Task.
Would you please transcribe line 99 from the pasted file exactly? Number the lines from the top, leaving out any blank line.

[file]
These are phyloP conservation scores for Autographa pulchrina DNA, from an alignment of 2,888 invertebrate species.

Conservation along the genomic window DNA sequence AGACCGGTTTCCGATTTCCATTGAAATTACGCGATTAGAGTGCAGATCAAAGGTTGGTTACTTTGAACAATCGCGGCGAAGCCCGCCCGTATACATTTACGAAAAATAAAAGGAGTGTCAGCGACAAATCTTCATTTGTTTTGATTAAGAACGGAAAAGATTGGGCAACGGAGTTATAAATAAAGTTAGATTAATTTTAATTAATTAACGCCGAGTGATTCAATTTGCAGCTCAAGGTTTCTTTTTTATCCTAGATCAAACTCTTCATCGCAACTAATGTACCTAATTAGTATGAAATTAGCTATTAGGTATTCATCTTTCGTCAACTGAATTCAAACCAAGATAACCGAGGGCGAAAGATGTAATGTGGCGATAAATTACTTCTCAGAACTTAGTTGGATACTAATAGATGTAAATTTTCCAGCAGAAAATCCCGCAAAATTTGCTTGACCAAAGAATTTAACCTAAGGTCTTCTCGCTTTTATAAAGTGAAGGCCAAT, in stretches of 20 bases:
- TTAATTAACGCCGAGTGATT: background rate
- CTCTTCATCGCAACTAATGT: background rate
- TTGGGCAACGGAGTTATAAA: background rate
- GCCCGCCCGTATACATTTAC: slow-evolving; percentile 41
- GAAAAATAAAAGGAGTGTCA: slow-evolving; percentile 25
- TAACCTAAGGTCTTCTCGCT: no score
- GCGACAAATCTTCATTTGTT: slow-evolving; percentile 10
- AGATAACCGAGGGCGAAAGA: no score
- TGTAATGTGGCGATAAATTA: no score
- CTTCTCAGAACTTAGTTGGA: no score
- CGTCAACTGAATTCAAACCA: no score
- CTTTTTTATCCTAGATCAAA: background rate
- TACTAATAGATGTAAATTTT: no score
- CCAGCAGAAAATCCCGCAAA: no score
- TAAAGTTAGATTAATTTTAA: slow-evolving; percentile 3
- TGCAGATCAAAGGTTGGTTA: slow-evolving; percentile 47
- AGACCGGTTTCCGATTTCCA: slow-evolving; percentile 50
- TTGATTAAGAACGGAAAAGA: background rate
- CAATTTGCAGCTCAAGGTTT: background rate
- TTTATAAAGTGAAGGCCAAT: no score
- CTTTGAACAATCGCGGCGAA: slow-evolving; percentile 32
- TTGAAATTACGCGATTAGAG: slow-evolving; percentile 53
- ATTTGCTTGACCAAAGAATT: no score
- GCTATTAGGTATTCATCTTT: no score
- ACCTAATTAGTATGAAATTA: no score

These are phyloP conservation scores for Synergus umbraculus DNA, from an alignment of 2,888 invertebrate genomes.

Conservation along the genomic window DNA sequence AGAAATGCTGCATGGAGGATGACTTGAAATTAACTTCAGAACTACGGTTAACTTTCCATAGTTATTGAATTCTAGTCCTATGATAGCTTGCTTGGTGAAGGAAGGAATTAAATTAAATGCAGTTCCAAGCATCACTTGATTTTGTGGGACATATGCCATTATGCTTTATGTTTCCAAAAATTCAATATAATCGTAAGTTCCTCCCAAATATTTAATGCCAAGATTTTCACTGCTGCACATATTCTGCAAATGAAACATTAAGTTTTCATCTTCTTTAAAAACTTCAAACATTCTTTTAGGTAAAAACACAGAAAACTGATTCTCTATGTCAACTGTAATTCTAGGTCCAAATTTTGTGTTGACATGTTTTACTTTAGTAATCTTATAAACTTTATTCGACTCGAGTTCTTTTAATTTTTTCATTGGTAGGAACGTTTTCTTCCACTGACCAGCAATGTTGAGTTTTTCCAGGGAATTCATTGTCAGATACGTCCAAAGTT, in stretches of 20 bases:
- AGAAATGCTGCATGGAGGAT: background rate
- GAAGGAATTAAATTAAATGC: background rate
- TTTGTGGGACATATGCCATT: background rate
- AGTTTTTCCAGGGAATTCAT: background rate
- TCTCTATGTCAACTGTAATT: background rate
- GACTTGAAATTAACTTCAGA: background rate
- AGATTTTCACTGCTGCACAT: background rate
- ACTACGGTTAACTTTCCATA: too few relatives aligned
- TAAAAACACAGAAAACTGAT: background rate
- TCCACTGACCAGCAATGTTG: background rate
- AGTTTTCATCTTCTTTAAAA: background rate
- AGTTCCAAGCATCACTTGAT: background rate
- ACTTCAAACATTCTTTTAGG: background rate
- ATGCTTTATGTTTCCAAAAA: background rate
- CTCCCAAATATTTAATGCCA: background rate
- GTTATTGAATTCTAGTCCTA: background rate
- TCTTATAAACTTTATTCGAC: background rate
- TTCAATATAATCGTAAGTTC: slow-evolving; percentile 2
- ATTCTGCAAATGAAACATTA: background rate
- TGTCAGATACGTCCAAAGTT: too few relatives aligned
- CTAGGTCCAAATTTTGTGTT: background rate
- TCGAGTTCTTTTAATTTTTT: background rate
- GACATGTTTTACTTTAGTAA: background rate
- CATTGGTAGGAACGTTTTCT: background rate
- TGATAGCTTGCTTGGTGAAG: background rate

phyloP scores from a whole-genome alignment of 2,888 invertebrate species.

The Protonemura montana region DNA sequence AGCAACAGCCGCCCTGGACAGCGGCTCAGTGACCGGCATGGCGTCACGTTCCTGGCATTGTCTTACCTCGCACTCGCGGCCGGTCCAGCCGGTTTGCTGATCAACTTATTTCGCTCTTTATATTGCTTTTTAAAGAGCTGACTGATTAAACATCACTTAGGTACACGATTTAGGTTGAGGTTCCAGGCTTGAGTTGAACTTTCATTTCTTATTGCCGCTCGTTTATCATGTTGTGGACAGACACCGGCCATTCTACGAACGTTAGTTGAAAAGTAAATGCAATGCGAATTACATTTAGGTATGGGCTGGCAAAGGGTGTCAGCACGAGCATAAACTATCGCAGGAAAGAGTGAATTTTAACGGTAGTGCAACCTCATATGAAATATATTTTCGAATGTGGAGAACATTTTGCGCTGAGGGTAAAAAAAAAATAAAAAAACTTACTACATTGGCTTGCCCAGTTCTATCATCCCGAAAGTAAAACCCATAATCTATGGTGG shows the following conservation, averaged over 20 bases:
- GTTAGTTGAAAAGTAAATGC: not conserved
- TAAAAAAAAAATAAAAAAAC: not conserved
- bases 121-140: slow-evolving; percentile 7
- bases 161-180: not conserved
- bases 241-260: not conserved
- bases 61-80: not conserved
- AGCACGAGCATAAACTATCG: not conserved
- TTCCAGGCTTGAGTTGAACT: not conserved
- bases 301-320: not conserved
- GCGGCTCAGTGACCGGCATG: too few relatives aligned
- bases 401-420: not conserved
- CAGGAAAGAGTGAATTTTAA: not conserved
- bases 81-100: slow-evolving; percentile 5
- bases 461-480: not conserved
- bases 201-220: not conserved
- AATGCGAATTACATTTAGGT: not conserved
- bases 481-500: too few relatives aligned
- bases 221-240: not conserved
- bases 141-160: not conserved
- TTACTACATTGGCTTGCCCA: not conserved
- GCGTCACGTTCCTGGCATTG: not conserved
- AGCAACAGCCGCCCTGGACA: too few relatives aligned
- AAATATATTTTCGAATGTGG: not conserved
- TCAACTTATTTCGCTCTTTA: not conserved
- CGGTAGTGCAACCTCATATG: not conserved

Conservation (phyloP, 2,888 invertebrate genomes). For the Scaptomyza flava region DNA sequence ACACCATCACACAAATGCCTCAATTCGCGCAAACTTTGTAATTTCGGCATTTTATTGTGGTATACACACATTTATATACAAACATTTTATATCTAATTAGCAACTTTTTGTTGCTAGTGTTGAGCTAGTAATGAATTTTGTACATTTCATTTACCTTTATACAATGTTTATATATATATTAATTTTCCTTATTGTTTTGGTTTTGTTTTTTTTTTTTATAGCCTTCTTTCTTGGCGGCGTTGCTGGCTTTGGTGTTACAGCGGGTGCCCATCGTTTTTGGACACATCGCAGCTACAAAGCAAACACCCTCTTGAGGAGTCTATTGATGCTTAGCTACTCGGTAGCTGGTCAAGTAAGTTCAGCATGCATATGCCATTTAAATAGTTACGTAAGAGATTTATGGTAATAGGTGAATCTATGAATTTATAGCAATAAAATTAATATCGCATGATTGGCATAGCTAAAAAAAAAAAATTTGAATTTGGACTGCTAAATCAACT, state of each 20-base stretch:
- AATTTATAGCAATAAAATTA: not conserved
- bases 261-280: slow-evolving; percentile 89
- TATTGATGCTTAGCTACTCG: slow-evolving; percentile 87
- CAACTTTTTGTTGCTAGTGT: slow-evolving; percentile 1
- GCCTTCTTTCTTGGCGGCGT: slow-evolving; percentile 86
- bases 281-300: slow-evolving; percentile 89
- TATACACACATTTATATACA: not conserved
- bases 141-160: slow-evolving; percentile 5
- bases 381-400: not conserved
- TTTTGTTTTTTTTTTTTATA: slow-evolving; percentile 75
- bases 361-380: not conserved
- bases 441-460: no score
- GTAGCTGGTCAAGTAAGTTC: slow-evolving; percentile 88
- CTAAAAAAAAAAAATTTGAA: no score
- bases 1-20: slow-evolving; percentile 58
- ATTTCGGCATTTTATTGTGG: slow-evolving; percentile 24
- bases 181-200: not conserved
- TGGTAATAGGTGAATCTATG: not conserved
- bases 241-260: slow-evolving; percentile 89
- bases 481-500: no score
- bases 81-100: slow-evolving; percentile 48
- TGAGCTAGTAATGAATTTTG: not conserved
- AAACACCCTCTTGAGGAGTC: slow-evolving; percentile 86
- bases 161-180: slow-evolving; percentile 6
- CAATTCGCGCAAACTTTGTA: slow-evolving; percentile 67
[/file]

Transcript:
- bases 181-200: not conserved